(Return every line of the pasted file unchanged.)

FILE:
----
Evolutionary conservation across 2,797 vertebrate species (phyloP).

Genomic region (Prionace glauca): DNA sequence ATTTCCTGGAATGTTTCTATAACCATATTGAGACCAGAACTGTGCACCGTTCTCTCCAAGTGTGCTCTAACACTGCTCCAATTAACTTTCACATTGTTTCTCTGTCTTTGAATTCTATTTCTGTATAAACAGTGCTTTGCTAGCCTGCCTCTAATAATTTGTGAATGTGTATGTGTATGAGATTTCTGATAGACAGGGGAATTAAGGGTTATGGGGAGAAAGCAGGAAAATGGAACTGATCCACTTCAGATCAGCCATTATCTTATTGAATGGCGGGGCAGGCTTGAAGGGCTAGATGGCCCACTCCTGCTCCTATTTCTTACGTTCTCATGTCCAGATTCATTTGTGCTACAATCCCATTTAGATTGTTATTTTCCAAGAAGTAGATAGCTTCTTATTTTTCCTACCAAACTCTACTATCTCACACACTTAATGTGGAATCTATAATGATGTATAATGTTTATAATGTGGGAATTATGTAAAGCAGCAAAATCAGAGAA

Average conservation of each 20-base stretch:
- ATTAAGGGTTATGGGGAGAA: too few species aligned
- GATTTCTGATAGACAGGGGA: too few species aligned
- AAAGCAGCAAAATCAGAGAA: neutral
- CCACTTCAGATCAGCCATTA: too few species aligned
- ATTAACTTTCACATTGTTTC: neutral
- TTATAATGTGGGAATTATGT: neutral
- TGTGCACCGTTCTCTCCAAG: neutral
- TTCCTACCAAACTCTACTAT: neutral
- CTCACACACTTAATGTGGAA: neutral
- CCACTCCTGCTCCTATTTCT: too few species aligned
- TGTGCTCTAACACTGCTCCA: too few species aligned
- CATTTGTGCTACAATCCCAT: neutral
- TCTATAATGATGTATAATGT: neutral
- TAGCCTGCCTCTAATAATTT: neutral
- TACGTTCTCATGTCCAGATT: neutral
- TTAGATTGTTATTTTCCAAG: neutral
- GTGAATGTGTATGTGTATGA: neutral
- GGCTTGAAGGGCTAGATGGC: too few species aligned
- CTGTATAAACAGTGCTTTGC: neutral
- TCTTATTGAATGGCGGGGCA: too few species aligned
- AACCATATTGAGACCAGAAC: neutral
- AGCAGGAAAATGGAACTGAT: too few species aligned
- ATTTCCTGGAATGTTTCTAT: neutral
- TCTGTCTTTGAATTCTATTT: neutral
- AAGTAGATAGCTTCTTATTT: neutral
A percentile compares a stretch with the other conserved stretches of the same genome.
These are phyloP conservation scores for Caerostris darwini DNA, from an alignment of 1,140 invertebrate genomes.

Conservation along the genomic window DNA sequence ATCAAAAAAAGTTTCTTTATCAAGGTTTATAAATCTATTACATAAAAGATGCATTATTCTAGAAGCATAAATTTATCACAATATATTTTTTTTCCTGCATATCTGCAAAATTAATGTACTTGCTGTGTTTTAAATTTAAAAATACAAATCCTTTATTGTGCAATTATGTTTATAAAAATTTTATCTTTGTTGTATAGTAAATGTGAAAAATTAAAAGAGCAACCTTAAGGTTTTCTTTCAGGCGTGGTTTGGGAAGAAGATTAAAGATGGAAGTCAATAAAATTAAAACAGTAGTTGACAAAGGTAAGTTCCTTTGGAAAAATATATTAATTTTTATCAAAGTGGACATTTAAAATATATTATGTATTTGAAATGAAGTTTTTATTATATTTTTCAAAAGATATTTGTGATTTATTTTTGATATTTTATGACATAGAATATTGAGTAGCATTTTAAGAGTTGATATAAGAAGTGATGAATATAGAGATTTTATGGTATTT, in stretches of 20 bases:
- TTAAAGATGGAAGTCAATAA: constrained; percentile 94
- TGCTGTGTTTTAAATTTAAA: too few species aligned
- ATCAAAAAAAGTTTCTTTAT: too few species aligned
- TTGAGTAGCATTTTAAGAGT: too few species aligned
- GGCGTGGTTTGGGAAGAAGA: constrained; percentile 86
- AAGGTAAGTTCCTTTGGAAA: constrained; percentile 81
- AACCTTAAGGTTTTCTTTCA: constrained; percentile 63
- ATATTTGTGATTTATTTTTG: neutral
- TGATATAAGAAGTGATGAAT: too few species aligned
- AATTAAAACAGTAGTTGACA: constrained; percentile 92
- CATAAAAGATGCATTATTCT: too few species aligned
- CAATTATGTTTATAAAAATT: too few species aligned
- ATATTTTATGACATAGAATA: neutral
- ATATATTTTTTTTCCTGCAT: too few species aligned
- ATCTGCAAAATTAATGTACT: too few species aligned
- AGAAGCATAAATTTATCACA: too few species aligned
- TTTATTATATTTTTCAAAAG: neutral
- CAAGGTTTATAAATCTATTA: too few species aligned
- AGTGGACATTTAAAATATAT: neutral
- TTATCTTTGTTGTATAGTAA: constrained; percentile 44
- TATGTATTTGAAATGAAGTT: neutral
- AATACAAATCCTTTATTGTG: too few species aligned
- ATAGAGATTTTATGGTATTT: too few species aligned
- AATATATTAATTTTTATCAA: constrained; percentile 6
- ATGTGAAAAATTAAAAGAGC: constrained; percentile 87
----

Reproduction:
Evolutionary conservation across 2,797 vertebrate species (phyloP).

Genomic region (Prionace glauca): DNA sequence ATTTCCTGGAATGTTTCTATAACCATATTGAGACCAGAACTGTGCACCGTTCTCTCCAAGTGTGCTCTAACACTGCTCCAATTAACTTTCACATTGTTTCTCTGTCTTTGAATTCTATTTCTGTATAAACAGTGCTTTGCTAGCCTGCCTCTAATAATTTGTGAATGTGTATGTGTATGAGATTTCTGATAGACAGGGGAATTAAGGGTTATGGGGAGAAAGCAGGAAAATGGAACTGATCCACTTCAGATCAGCCATTATCTTATTGAATGGCGGGGCAGGCTTGAAGGGCTAGATGGCCCACTCCTGCTCCTATTTCTTACGTTCTCATGTCCAGATTCATTTGTGCTACAATCCCATTTAGATTGTTATTTTCCAAGAAGTAGATAGCTTCTTATTTTTCCTACCAAACTCTACTATCTCACACACTTAATGTGGAATCTATAATGATGTATAATGTTTATAATGTGGGAATTATGTAAAGCAGCAAAATCAGAGAA

Average conservation of each 20-base stretch:
- ATTAAGGGTTATGGGGAGAA: too few species aligned
- GATTTCTGATAGACAGGGGA: too few species aligned
- AAAGCAGCAAAATCAGAGAA: neutral
- CCACTTCAGATCAGCCATTA: too few species aligned
- ATTAACTTTCACATTGTTTC: neutral
- TTATAATGTGGGAATTATGT: neutral
- TGTGCACCGTTCTCTCCAAG: neutral
- TTCCTACCAAACTCTACTAT: neutral
- CTCACACACTTAATGTGGAA: neutral
- CCACTCCTGCTCCTATTTCT: too few species aligned
- TGTGCTCTAACACTGCTCCA: too few species aligned
- CATTTGTGCTACAATCCCAT: neutral
- TCTATAATGATGTATAATGT: neutral
- TAGCCTGCCTCTAATAATTT: neutral
- TACGTTCTCATGTCCAGATT: neutral
- TTAGATTGTTATTTTCCAAG: neutral
- GTGAATGTGTATGTGTATGA: neutral
- GGCTTGAAGGGCTAGATGGC: too few species aligned
- CTGTATAAACAGTGCTTTGC: neutral
- TCTTATTGAATGGCGGGGCA: too few species aligned
- AACCATATTGAGACCAGAAC: neutral
- AGCAGGAAAATGGAACTGAT: too few species aligned
- ATTTCCTGGAATGTTTCTAT: neutral
- TCTGTCTTTGAATTCTATTT: neutral
- AAGTAGATAGCTTCTTATTT: neutral
A percentile compares a stretch with the other conserved stretches of the same genome.
These are phyloP conservation scores for Caerostris darwini DNA, from an alignment of 1,140 invertebrate genomes.

Conservation along the genomic window DNA sequence ATCAAAAAAAGTTTCTTTATCAAGGTTTATAAATCTATTACATAAAAGATGCATTATTCTAGAAGCATAAATTTATCACAATATATTTTTTTTCCTGCATATCTGCAAAATTAATGTACTTGCTGTGTTTTAAATTTAAAAATACAAATCCTTTATTGTGCAATTATGTTTATAAAAATTTTATCTTTGTTGTATAGTAAATGTGAAAAATTAAAAGAGCAACCTTAAGGTTTTCTTTCAGGCGTGGTTTGGGAAGAAGATTAAAGATGGAAGTCAATAAAATTAAAACAGTAGTTGACAAAGGTAAGTTCCTTTGGAAAAATATATTAATTTTTATCAAAGTGGACATTTAAAATATATTATGTATTTGAAATGAAGTTTTTATTATATTTTTCAAAAGATATTTGTGATTTATTTTTGATATTTTATGACATAGAATATTGAGTAGCATTTTAAGAGTTGATATAAGAAGTGATGAATATAGAGATTTTATGGTATTT, in stretches of 20 bases:
- TTAAAGATGGAAGTCAATAA: constrained; percentile 94
- TGCTGTGTTTTAAATTTAAA: too few species aligned
- ATCAAAAAAAGTTTCTTTAT: too few species aligned
- TTGAGTAGCATTTTAAGAGT: too few species aligned
- GGCGTGGTTTGGGAAGAAGA: constrained; percentile 86
- AAGGTAAGTTCCTTTGGAAA: constrained; percentile 81
- AACCTTAAGGTTTTCTTTCA: constrained; percentile 63
- ATATTTGTGATTTATTTTTG: neutral
- TGATATAAGAAGTGATGAAT: too few species aligned
- AATTAAAACAGTAGTTGACA: constrained; percentile 92
- CATAAAAGATGCATTATTCT: too few species aligned
- CAATTATGTTTATAAAAATT: too few species aligned
- ATATTTTATGACATAGAATA: neutral
- ATATATTTTTTTTCCTGCAT: too few species aligned
- ATCTGCAAAATTAATGTACT: too few species aligned
- AGAAGCATAAATTTATCACA: too few species aligned
- TTTATTATATTTTTCAAAAG: neutral
- CAAGGTTTATAAATCTATTA: too few species aligned
- AGTGGACATTTAAAATATAT: neutral
- TTATCTTTGTTGTATAGTAA: constrained; percentile 44
- TATGTATTTGAAATGAAGTT: neutral
- AATACAAATCCTTTATTGTG: too few species aligned
- ATAGAGATTTTATGGTATTT: too few species aligned
- AATATATTAATTTTTATCAA: constrained; percentile 6
- ATGTGAAAAATTAAAAGAGC: constrained; percentile 87